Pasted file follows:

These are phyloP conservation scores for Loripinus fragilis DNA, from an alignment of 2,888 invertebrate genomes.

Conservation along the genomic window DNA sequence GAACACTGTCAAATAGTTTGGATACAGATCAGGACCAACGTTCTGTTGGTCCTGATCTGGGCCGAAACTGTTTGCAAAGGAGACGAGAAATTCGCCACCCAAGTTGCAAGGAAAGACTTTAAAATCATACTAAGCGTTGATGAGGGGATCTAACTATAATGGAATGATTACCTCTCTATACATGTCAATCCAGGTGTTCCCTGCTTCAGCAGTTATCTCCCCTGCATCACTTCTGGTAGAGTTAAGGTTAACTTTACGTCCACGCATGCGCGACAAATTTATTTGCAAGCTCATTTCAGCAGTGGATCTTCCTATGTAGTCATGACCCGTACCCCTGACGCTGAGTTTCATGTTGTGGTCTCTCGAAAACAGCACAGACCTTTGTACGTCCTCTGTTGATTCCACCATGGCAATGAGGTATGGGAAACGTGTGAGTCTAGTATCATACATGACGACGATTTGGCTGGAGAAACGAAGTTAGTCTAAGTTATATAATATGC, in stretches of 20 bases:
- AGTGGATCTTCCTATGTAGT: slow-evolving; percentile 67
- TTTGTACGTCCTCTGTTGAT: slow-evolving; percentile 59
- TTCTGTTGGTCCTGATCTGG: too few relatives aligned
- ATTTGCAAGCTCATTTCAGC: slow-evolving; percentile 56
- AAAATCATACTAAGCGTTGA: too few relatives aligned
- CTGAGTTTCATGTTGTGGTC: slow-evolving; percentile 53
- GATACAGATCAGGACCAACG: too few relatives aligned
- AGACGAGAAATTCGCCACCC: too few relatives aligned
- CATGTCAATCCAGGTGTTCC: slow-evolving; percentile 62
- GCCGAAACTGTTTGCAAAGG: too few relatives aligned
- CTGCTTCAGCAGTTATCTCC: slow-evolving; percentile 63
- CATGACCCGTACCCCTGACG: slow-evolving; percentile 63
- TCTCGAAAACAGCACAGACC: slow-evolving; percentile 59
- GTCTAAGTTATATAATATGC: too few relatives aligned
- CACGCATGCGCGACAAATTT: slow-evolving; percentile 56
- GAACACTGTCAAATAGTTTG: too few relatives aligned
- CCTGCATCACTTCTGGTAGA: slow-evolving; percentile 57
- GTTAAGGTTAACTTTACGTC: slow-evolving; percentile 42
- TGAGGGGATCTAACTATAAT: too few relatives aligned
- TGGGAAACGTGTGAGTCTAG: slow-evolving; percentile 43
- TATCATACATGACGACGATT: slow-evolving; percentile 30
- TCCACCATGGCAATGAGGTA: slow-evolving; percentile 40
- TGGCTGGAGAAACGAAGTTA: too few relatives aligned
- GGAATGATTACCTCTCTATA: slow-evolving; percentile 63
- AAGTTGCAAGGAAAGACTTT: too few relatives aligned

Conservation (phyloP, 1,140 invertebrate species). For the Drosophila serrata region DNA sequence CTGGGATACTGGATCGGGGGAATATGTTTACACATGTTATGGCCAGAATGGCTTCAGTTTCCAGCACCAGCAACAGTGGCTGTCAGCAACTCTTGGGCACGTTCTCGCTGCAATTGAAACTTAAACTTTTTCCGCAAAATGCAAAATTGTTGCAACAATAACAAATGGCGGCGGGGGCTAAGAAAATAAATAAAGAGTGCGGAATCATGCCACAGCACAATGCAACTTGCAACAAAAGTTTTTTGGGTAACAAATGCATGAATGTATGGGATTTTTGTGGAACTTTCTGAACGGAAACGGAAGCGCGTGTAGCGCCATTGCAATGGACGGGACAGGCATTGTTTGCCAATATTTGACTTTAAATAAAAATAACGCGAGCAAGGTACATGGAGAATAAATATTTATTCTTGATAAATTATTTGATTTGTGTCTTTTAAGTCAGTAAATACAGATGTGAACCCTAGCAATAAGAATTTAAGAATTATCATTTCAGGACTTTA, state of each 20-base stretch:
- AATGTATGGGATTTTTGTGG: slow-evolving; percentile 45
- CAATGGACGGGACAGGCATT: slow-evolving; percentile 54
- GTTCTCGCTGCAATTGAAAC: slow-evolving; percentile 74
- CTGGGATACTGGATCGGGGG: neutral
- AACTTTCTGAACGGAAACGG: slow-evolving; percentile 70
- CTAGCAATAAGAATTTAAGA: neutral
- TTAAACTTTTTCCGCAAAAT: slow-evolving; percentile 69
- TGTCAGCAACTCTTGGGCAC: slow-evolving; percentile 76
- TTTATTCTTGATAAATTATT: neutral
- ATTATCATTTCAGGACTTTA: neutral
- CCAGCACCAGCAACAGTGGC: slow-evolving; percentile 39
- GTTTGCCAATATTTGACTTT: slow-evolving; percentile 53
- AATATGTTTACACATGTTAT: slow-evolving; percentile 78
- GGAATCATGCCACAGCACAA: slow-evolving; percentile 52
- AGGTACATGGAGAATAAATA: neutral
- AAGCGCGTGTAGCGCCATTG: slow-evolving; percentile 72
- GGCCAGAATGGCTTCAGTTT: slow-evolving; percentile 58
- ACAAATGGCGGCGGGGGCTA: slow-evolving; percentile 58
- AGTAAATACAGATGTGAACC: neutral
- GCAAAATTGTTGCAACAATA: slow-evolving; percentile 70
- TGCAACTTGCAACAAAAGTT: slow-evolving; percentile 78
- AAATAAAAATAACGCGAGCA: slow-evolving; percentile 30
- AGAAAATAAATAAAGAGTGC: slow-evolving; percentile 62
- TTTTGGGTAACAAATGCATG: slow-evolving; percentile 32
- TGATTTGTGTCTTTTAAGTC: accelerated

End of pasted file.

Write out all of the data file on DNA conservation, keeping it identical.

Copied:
These are phyloP conservation scores for Loripinus fragilis DNA, from an alignment of 2,888 invertebrate genomes.

Conservation along the genomic window DNA sequence GAACACTGTCAAATAGTTTGGATACAGATCAGGACCAACGTTCTGTTGGTCCTGATCTGGGCCGAAACTGTTTGCAAAGGAGACGAGAAATTCGCCACCCAAGTTGCAAGGAAAGACTTTAAAATCATACTAAGCGTTGATGAGGGGATCTAACTATAATGGAATGATTACCTCTCTATACATGTCAATCCAGGTGTTCCCTGCTTCAGCAGTTATCTCCCCTGCATCACTTCTGGTAGAGTTAAGGTTAACTTTACGTCCACGCATGCGCGACAAATTTATTTGCAAGCTCATTTCAGCAGTGGATCTTCCTATGTAGTCATGACCCGTACCCCTGACGCTGAGTTTCATGTTGTGGTCTCTCGAAAACAGCACAGACCTTTGTACGTCCTCTGTTGATTCCACCATGGCAATGAGGTATGGGAAACGTGTGAGTCTAGTATCATACATGACGACGATTTGGCTGGAGAAACGAAGTTAGTCTAAGTTATATAATATGC, in stretches of 20 bases:
- AGTGGATCTTCCTATGTAGT: slow-evolving; percentile 67
- TTTGTACGTCCTCTGTTGAT: slow-evolving; percentile 59
- TTCTGTTGGTCCTGATCTGG: too few relatives aligned
- ATTTGCAAGCTCATTTCAGC: slow-evolving; percentile 56
- AAAATCATACTAAGCGTTGA: too few relatives aligned
- CTGAGTTTCATGTTGTGGTC: slow-evolving; percentile 53
- GATACAGATCAGGACCAACG: too few relatives aligned
- AGACGAGAAATTCGCCACCC: too few relatives aligned
- CATGTCAATCCAGGTGTTCC: slow-evolving; percentile 62
- GCCGAAACTGTTTGCAAAGG: too few relatives aligned
- CTGCTTCAGCAGTTATCTCC: slow-evolving; percentile 63
- CATGACCCGTACCCCTGACG: slow-evolving; percentile 63
- TCTCGAAAACAGCACAGACC: slow-evolving; percentile 59
- GTCTAAGTTATATAATATGC: too few relatives aligned
- CACGCATGCGCGACAAATTT: slow-evolving; percentile 56
- GAACACTGTCAAATAGTTTG: too few relatives aligned
- CCTGCATCACTTCTGGTAGA: slow-evolving; percentile 57
- GTTAAGGTTAACTTTACGTC: slow-evolving; percentile 42
- TGAGGGGATCTAACTATAAT: too few relatives aligned
- TGGGAAACGTGTGAGTCTAG: slow-evolving; percentile 43
- TATCATACATGACGACGATT: slow-evolving; percentile 30
- TCCACCATGGCAATGAGGTA: slow-evolving; percentile 40
- TGGCTGGAGAAACGAAGTTA: too few relatives aligned
- GGAATGATTACCTCTCTATA: slow-evolving; percentile 63
- AAGTTGCAAGGAAAGACTTT: too few relatives aligned

Conservation (phyloP, 1,140 invertebrate species). For the Drosophila serrata region DNA sequence CTGGGATACTGGATCGGGGGAATATGTTTACACATGTTATGGCCAGAATGGCTTCAGTTTCCAGCACCAGCAACAGTGGCTGTCAGCAACTCTTGGGCACGTTCTCGCTGCAATTGAAACTTAAACTTTTTCCGCAAAATGCAAAATTGTTGCAACAATAACAAATGGCGGCGGGGGCTAAGAAAATAAATAAAGAGTGCGGAATCATGCCACAGCACAATGCAACTTGCAACAAAAGTTTTTTGGGTAACAAATGCATGAATGTATGGGATTTTTGTGGAACTTTCTGAACGGAAACGGAAGCGCGTGTAGCGCCATTGCAATGGACGGGACAGGCATTGTTTGCCAATATTTGACTTTAAATAAAAATAACGCGAGCAAGGTACATGGAGAATAAATATTTATTCTTGATAAATTATTTGATTTGTGTCTTTTAAGTCAGTAAATACAGATGTGAACCCTAGCAATAAGAATTTAAGAATTATCATTTCAGGACTTTA, state of each 20-base stretch:
- AATGTATGGGATTTTTGTGG: slow-evolving; percentile 45
- CAATGGACGGGACAGGCATT: slow-evolving; percentile 54
- GTTCTCGCTGCAATTGAAAC: slow-evolving; percentile 74
- CTGGGATACTGGATCGGGGG: neutral
- AACTTTCTGAACGGAAACGG: slow-evolving; percentile 70
- CTAGCAATAAGAATTTAAGA: neutral
- TTAAACTTTTTCCGCAAAAT: slow-evolving; percentile 69
- TGTCAGCAACTCTTGGGCAC: slow-evolving; percentile 76
- TTTATTCTTGATAAATTATT: neutral
- ATTATCATTTCAGGACTTTA: neutral
- CCAGCACCAGCAACAGTGGC: slow-evolving; percentile 39
- GTTTGCCAATATTTGACTTT: slow-evolving; percentile 53
- AATATGTTTACACATGTTAT: slow-evolving; percentile 78
- GGAATCATGCCACAGCACAA: slow-evolving; percentile 52
- AGGTACATGGAGAATAAATA: neutral
- AAGCGCGTGTAGCGCCATTG: slow-evolving; percentile 72
- GGCCAGAATGGCTTCAGTTT: slow-evolving; percentile 58
- ACAAATGGCGGCGGGGGCTA: slow-evolving; percentile 58
- AGTAAATACAGATGTGAACC: neutral
- GCAAAATTGTTGCAACAATA: slow-evolving; percentile 70
- TGCAACTTGCAACAAAAGTT: slow-evolving; percentile 78
- AAATAAAAATAACGCGAGCA: slow-evolving; percentile 30
- AGAAAATAAATAAAGAGTGC: slow-evolving; percentile 62
- TTTTGGGTAACAAATGCATG: slow-evolving; percentile 32
- TGATTTGTGTCTTTTAAGTC: accelerated